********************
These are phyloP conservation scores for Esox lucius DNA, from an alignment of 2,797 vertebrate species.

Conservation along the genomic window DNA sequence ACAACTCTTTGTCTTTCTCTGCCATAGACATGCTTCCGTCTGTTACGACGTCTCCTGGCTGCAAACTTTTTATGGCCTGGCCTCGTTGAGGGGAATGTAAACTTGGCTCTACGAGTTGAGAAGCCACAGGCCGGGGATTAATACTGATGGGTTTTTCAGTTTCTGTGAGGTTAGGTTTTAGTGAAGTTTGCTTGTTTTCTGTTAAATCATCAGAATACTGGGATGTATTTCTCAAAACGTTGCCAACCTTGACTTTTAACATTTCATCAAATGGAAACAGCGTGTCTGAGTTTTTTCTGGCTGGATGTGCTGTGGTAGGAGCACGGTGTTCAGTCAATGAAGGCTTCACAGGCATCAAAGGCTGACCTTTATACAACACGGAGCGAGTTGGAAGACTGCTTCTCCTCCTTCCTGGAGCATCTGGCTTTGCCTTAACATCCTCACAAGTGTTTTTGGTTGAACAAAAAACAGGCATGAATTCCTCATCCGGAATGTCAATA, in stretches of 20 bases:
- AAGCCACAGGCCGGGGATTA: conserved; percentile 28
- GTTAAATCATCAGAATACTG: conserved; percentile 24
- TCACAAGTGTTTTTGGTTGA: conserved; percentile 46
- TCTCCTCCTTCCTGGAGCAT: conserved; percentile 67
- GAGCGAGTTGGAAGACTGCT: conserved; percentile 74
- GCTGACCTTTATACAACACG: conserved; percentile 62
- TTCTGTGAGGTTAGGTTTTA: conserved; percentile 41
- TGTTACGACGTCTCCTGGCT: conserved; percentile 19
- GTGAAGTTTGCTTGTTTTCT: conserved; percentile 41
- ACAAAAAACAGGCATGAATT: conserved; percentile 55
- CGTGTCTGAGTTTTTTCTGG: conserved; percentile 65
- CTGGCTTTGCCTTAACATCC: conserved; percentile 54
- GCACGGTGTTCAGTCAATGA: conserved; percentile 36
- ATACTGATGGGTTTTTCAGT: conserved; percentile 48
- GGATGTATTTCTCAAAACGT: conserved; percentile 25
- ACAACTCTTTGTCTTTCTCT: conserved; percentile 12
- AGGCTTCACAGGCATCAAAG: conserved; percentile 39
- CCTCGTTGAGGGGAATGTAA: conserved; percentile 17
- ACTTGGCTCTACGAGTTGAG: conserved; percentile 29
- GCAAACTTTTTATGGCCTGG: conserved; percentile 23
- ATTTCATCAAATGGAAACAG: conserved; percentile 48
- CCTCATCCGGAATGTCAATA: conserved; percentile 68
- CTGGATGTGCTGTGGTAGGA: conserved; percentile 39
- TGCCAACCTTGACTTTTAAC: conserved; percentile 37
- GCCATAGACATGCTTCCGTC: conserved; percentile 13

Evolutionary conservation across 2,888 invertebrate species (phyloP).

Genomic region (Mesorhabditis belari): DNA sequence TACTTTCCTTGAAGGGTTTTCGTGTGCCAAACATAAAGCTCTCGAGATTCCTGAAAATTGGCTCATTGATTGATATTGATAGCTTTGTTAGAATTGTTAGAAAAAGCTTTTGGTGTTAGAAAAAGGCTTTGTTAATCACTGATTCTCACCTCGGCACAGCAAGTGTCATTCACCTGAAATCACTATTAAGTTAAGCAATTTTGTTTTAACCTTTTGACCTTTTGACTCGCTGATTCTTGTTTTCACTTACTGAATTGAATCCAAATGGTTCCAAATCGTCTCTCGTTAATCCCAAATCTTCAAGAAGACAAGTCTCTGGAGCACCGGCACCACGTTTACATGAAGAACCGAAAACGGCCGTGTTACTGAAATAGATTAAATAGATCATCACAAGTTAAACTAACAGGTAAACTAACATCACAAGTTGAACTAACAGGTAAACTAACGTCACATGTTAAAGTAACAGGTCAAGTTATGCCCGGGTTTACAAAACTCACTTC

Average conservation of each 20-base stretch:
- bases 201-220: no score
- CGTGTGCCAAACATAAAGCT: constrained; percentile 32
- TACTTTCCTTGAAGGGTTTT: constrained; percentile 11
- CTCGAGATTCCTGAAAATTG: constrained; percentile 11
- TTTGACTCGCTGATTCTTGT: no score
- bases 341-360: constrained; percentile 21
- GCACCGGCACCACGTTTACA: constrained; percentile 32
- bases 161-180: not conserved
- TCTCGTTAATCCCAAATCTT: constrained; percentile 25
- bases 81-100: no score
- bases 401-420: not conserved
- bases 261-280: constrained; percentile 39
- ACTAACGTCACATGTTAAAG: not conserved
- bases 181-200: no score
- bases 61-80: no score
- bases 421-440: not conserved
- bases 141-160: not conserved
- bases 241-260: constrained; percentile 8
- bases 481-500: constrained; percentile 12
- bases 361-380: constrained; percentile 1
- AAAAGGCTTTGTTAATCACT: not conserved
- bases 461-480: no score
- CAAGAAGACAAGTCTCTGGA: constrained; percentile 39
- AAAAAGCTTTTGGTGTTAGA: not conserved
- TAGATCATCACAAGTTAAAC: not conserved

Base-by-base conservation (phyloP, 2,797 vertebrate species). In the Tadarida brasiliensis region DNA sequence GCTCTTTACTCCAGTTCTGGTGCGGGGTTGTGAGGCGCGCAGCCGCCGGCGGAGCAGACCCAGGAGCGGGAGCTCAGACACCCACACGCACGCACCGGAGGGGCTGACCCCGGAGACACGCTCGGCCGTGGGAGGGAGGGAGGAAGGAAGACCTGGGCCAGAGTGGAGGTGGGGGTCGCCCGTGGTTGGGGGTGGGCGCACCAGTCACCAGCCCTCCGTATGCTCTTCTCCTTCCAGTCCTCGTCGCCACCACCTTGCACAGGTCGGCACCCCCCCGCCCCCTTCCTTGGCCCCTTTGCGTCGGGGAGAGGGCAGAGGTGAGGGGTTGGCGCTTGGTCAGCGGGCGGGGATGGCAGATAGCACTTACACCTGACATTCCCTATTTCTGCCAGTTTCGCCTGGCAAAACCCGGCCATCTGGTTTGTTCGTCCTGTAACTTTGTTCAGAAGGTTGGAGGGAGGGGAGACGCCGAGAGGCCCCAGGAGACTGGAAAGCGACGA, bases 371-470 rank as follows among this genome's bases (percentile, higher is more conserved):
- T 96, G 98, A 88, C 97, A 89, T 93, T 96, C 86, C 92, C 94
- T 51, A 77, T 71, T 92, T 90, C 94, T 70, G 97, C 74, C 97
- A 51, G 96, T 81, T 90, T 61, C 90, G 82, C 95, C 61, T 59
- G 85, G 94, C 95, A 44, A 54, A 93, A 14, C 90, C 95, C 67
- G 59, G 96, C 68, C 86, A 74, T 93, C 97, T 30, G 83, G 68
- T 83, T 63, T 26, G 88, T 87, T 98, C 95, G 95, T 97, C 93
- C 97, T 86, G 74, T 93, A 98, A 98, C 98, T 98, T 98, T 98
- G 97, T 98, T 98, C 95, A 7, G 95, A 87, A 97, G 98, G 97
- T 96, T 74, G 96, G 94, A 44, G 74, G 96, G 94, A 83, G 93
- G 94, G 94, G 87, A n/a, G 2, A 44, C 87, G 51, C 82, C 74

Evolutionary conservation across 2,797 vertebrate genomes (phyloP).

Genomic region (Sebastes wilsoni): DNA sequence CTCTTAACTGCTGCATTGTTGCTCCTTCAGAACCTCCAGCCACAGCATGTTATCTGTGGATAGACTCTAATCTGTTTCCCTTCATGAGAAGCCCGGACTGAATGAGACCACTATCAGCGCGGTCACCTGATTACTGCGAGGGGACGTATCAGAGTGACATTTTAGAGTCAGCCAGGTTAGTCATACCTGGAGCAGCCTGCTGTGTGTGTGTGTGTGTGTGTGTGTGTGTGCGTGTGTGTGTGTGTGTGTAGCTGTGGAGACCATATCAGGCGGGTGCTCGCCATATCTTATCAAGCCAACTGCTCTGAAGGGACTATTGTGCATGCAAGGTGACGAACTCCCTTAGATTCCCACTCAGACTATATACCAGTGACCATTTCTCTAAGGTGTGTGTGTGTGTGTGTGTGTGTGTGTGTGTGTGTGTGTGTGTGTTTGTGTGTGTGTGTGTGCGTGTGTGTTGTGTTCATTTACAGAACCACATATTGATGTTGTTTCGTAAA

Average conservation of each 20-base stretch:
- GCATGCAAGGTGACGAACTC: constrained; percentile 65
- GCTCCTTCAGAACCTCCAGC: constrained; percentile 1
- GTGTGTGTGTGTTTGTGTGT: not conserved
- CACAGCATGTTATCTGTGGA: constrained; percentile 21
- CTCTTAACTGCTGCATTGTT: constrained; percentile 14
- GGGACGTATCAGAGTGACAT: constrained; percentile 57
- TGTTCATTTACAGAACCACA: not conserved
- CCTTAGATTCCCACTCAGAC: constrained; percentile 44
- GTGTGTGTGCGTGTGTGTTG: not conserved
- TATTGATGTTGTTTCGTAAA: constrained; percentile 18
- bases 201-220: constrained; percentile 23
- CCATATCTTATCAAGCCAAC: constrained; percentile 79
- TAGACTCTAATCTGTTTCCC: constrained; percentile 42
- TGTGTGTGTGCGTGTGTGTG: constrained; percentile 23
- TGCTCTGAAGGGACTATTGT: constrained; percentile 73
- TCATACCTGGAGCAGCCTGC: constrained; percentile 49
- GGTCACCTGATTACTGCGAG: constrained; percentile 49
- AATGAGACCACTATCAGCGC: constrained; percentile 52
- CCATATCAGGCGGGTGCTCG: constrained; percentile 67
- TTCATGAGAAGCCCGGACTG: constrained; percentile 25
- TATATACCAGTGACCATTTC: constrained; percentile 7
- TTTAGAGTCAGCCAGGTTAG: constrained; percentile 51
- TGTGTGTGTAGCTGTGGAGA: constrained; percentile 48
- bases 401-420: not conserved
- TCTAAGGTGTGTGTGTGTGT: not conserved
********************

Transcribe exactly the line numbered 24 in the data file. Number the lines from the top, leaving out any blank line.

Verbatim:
- CCTCATCCGGAATGTCAATA: conserved; percentile 68